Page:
The Secretary does have an interest in ensuring that a claimant receives the full benefits to which he or she is entitled, see Allen v. United States, 606 F.2d 432 (4th Cir. 1979), and this interest extends to the propriety and amount of the attorney's fee to be paid from the award. However, these concerns are the proper substance and basis for opposing the original application for fees; they add no "extraordinary circumstances" that would warrant relief under Rule 60(b) (6). In holding that they do, Judge Munson abused his discretion. See Altman v. Connally, 456 F.2d 1114, 1116 (2d Cir. 1972). Our conclusion is particularly appropriate in this case, where the Secretary could have appealed the original fee award or moved to reargue, where the claimant himself has stated that he does not oppose the amount of the fee, and where there is no hint that appellant engaged in any delay tactics in order to increase the size of the fee.
The Secretary asserts that he "did not receive this petition prior to the entrance of the fee award", Brief for Appellee at 2, and that he therefore "had no opportunity to respond to the reasonableness of the fee petition", id. at 3. We agree with Judge Munson that the Secretary has not demonstrated lack of notice but merely an inability to respond timely to the notice received. This conclusion is consistent with the Secretary's argument on this appeal that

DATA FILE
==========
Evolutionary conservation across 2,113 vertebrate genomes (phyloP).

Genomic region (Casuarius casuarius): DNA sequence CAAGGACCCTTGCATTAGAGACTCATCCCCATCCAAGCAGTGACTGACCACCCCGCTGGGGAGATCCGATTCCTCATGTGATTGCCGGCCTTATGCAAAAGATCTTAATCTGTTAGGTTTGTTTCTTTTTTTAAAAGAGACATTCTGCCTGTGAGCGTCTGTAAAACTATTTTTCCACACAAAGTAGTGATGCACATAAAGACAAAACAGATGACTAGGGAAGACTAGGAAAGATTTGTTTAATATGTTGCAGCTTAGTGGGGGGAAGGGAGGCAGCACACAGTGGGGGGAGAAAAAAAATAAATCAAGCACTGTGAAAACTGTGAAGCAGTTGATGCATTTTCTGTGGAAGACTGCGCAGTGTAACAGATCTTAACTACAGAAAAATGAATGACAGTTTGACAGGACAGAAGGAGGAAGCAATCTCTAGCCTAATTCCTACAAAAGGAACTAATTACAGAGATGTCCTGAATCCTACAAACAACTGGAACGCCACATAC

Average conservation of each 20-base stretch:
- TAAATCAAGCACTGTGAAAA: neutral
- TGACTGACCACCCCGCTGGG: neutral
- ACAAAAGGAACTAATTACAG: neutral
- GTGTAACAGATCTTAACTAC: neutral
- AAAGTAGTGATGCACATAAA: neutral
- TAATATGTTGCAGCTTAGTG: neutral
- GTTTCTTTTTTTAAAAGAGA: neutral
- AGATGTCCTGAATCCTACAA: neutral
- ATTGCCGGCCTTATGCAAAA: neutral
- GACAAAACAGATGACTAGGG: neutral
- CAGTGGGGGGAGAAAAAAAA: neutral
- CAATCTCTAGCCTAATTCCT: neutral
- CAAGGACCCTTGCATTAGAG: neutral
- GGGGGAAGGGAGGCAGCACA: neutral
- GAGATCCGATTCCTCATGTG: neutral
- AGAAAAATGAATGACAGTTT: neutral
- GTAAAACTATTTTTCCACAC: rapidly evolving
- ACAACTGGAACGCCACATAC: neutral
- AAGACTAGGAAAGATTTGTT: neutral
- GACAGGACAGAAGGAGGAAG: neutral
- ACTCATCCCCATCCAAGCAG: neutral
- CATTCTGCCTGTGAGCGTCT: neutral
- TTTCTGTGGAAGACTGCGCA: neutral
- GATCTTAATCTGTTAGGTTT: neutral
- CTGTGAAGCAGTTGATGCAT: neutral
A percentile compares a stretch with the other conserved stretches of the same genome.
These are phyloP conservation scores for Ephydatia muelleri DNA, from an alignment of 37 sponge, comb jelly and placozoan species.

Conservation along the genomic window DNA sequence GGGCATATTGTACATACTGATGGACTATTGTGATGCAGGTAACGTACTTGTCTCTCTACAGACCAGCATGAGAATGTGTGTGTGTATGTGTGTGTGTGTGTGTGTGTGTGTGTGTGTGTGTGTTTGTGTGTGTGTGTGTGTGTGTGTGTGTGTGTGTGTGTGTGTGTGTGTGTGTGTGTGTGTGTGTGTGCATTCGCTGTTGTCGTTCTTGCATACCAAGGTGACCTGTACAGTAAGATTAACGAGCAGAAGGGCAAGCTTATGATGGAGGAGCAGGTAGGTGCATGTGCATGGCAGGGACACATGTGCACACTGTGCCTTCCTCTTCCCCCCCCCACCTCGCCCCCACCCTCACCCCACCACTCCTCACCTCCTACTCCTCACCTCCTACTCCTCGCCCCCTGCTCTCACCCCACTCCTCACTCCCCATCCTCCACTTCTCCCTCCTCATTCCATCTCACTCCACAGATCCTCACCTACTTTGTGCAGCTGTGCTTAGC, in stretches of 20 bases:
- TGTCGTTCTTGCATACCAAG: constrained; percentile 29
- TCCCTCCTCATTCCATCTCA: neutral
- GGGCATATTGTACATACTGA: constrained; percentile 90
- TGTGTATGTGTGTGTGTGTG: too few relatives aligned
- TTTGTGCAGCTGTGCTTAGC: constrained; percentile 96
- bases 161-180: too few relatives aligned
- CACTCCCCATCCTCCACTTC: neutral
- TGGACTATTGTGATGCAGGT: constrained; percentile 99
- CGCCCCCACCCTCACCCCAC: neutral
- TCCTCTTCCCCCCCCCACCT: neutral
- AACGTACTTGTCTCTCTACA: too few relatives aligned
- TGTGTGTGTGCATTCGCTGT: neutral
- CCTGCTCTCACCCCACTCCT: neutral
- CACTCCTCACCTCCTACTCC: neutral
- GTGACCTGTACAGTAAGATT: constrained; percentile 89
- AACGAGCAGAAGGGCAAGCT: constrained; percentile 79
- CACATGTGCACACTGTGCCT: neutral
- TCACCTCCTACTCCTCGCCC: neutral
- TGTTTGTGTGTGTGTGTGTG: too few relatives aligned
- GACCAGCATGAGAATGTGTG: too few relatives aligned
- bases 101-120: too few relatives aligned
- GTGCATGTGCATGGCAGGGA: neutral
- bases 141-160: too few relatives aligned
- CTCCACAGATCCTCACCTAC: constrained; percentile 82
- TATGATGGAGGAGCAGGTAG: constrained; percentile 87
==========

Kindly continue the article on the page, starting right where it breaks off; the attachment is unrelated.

ordinarily, the Secretary does not receive court orders in a timely fashion to file motions for reconsideration under Rule 59(e) F.R.Civ.P. In order for the Secretary to appeal a case he must seek approval from the Solicitor General's Office, Department of Justice. Thus, the only recourse for the Secretary to get expeditious and immediate relief from an onerous court order is by way of a 60(b) motion.
Brief for Appellee at 16.
The Secretary, however, is subject to the same rules and procedures as are other litigants. The test of "extraordinary circumstances" is not met by reason of delay caused by office procedures requiring the Secretary to seek approval from the Solicitor General before appealing a decision, nor by the existence of a chronic backlog of cases in the U.S. Attorney's office.
Moreover, even if these two considerations were to be viewed as sufficiently extraordinary circumstances to warrant relief under Rule 60(b) (6), to be effective they would have to be supported by more than vague statements in a brief. Yet, we have been unable to find any evidence in the record before us to support either assertion. What the record does show is that the Secretary allowed the time for appeal under Fed. R. App. P. 4(a) (1) to pass and then sought relief under Rule 60(b) without advancing any evidence by documents or affidavits that would meet the criteria for granting relief under the rule.
Since we find nothing in the record establishing extraordinary circumstances that would warrant relief under Rule 60(b) (6), we reverse the decision and order of December 21, 1981, and reinstate the fee award of March 18, 1981. The Secretary shall bear the costs of this appeal.